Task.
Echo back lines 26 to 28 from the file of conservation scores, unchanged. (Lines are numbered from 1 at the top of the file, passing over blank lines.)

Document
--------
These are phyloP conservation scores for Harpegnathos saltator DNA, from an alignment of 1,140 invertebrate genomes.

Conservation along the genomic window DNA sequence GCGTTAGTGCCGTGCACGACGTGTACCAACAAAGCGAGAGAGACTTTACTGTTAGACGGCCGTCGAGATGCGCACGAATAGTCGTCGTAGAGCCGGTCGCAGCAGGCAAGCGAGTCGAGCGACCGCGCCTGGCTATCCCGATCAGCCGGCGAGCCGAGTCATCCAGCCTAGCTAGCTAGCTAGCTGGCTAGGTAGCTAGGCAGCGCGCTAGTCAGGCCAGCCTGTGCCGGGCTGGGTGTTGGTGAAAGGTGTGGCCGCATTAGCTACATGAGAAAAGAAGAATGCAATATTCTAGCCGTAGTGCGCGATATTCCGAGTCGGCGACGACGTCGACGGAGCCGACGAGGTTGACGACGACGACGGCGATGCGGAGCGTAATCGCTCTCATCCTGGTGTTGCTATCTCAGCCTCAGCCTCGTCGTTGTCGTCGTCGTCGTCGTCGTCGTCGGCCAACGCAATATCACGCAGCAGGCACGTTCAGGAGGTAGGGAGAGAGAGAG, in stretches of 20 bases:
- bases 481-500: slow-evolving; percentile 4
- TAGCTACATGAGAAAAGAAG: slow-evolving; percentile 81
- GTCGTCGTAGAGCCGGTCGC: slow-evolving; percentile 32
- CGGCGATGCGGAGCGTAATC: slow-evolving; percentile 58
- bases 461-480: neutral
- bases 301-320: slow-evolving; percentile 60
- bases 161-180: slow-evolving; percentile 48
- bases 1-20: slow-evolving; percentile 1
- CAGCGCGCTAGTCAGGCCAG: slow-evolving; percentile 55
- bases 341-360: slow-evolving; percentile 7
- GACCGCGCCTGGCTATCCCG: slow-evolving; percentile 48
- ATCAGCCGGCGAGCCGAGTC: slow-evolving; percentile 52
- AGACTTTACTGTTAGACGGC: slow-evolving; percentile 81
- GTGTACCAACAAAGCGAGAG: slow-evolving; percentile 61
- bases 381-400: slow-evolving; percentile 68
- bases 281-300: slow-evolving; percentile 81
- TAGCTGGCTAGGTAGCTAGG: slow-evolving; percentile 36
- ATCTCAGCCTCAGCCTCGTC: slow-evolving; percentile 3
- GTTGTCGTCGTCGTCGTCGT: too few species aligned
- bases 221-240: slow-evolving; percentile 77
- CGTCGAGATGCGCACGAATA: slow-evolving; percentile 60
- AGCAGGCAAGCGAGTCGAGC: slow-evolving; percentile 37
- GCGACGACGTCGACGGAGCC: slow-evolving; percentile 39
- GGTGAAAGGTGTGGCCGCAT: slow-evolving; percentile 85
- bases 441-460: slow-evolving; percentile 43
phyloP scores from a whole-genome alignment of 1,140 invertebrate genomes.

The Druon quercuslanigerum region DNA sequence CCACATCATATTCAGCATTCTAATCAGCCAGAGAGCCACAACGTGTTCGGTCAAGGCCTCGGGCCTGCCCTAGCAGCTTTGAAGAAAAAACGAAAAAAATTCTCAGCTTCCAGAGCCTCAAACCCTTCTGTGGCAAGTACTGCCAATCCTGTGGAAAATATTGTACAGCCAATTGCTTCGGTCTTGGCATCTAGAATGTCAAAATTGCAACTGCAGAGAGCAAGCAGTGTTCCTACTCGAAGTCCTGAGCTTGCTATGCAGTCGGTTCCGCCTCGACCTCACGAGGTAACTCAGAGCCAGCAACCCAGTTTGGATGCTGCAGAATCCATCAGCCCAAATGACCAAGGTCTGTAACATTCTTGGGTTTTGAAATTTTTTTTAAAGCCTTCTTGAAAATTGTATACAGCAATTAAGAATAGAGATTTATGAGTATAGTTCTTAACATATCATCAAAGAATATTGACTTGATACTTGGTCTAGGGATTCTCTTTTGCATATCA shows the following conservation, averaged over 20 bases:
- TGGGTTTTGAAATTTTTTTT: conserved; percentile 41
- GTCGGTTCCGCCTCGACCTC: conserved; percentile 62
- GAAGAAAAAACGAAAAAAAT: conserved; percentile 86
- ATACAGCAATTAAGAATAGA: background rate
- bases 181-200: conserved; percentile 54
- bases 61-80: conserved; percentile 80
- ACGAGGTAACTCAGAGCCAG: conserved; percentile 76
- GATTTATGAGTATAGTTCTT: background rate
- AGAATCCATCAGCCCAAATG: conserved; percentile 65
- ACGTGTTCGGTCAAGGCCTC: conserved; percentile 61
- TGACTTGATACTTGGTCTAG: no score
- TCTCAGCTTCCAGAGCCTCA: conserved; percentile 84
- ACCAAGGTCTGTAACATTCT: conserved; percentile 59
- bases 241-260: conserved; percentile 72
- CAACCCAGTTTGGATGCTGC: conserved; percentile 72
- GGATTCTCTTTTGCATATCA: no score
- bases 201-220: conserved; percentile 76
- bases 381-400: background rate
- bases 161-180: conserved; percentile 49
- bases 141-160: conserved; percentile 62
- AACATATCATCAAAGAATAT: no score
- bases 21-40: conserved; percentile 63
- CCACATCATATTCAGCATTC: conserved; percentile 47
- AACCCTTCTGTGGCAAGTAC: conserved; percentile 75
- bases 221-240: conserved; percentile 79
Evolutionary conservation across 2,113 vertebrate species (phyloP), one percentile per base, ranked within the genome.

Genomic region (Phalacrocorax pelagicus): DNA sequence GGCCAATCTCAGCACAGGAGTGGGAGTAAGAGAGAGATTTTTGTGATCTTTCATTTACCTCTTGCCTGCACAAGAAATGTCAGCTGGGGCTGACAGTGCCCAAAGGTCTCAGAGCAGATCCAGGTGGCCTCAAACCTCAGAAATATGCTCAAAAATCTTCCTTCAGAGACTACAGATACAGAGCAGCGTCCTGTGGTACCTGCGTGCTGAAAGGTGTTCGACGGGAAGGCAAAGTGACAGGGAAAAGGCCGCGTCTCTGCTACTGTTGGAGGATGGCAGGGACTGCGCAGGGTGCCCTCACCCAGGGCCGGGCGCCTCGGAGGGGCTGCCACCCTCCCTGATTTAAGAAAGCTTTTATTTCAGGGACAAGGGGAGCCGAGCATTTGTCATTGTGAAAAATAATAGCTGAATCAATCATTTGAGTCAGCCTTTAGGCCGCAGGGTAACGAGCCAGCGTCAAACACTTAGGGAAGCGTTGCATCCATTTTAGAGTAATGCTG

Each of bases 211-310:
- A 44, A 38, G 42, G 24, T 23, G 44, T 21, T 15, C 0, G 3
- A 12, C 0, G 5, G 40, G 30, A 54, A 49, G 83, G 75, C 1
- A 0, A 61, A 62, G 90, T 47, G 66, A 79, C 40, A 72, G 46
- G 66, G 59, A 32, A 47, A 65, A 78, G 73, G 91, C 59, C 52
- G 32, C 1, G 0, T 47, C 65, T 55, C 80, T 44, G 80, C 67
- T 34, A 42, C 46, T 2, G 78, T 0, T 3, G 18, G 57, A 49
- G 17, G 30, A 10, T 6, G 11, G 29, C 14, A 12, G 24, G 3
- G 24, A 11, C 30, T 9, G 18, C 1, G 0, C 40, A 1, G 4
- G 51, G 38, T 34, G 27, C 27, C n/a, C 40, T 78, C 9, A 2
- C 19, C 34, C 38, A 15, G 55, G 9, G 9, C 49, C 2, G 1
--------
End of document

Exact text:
- GGTGAAAGGTGTGGCCGCAT: slow-evolving; percentile 85
- bases 441-460: slow-evolving; percentile 43
phyloP scores from a whole-genome alignment of 1,140 invertebrate genomes.